Data on epidemiologic and clinical characteristics of monkeypox in persons aged ≤12 years (children) and adolescents during the ongoing 2022 monkeypox outbreak are limited.

What is added by this report?

During May 17–September 24, 2022, Monkeypox virus (MPXV) infections in children and adolescents aged <18 years were rare, representing 0.3% of all U.S. cases; none resulted in critical illness or death. Younger children typically acquired MPXV infection after skin-to-skin contact with a household member with monkeypox during caregiving activities; adolescents were most frequently exposed through male-to-male sexual contact.

What are the implications for public health practice?

Additional monkeypox cases in children and adolescents might be prevented through strengthened vaccination efforts and education around preventive measures and sexual health.

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Safety Monitoring of Bivalent COVID-19 mRNA Vaccine Booster Doses Among Persons Aged ≥12 Years — United States, August 31–October 23, 2022

Summary

What is already known about this topic?

CDC recommended bivalent COVID-19 booster vaccination for persons aged ≥12 years in August 2022; approximately 22.6 million bivalent booster doses were administered during August 31–October 23, 2022.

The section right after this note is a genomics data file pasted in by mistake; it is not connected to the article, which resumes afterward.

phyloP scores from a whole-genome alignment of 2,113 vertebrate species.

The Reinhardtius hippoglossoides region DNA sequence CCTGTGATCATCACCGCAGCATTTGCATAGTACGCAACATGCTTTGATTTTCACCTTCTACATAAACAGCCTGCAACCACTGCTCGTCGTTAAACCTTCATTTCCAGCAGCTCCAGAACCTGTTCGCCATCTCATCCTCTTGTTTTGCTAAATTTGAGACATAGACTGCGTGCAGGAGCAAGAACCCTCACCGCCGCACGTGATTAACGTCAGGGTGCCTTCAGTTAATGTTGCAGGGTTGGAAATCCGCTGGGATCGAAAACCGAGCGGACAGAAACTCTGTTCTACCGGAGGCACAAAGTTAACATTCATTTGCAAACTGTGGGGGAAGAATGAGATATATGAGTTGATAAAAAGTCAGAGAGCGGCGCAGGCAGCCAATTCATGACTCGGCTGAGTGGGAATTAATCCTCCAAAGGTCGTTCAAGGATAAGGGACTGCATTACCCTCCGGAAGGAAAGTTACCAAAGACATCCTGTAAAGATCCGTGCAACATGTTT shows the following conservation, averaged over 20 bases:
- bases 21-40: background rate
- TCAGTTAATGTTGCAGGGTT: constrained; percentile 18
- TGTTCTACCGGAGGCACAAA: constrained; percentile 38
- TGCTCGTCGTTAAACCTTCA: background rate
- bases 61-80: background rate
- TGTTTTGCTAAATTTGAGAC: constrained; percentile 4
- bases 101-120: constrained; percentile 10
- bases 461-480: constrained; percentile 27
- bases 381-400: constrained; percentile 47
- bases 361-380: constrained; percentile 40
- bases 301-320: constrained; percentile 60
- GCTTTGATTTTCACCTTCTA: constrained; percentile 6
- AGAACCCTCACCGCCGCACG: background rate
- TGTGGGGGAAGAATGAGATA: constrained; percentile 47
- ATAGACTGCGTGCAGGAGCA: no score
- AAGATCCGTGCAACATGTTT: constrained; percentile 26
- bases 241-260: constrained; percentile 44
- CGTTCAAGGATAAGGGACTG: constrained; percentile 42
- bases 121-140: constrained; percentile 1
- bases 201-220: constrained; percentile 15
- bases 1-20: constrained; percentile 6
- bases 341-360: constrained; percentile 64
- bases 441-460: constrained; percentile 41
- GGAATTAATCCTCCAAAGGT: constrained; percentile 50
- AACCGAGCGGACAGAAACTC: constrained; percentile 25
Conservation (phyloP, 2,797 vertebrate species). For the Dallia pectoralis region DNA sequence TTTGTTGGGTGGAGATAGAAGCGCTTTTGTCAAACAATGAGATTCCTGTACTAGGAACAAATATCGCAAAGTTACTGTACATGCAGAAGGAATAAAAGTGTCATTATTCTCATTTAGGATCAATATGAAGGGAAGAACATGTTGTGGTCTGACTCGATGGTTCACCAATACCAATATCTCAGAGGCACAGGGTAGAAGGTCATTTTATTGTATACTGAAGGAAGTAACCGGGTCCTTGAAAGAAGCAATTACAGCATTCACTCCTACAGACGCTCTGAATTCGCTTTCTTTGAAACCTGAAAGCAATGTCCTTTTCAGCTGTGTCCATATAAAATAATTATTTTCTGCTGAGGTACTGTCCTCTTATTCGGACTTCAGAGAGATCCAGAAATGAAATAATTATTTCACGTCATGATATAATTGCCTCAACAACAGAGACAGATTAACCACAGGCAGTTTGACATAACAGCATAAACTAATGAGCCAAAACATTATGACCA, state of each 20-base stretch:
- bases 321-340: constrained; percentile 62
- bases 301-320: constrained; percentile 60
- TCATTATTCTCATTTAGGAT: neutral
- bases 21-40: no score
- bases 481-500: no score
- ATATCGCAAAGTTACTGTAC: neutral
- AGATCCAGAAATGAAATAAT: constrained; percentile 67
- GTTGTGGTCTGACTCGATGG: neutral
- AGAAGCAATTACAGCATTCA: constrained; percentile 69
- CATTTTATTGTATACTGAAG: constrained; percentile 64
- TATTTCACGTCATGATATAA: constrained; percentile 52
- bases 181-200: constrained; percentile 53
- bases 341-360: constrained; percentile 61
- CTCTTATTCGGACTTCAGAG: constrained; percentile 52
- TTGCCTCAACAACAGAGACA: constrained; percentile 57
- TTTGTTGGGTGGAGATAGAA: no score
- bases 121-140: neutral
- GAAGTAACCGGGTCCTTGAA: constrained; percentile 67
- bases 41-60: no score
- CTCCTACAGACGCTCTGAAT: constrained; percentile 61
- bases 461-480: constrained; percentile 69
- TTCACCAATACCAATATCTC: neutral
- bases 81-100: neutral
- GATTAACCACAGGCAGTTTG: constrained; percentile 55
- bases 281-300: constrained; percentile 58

What is added by this report?

Early safety findings from v-safe and the Vaccine Adverse Event Reporting System for bivalent booster doses administered to persons aged ≥12 years during the first 7 weeks of vaccine availability are similar to those previously described for monovalent vaccine booster vaccines.

What are the implications for public health practice?

Adverse events reported after a bivalent booster dose appear consistent with those reported after a monovalent booster and are less common and less serious than health impacts associated with COVID-19 illness.

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Routine Vaccination Coverage — Worldwide, 2021

Summary

What is already known about this topic?

High routine childhood vaccination coverage achieved during 2015–2019 declined globally for most vaccines during 2019–2021 because of COVID-19 pandemic disruptions.

What is added by this report?

In 2021, the estimated global coverage with 3 doses of diphtheria-tetanus-pertussis–containing vaccine as well as the first dose of measles-containing vaccine decreased to 81%, the lowest level since 2008. Globally, 25.0 million children were unvaccinated or incompletely vaccinated in 2021, 5.9 million more than in 2019.

What are the implications for public health practice?

Reversing declining vaccination trends and addressing immunity gaps, as well as extending previous gains in vaccination coverage beyond prepandemic levels, requires targeted and context-specific approaches that prioritize routine vaccination as an essential health service and improve access to vaccination across the life span.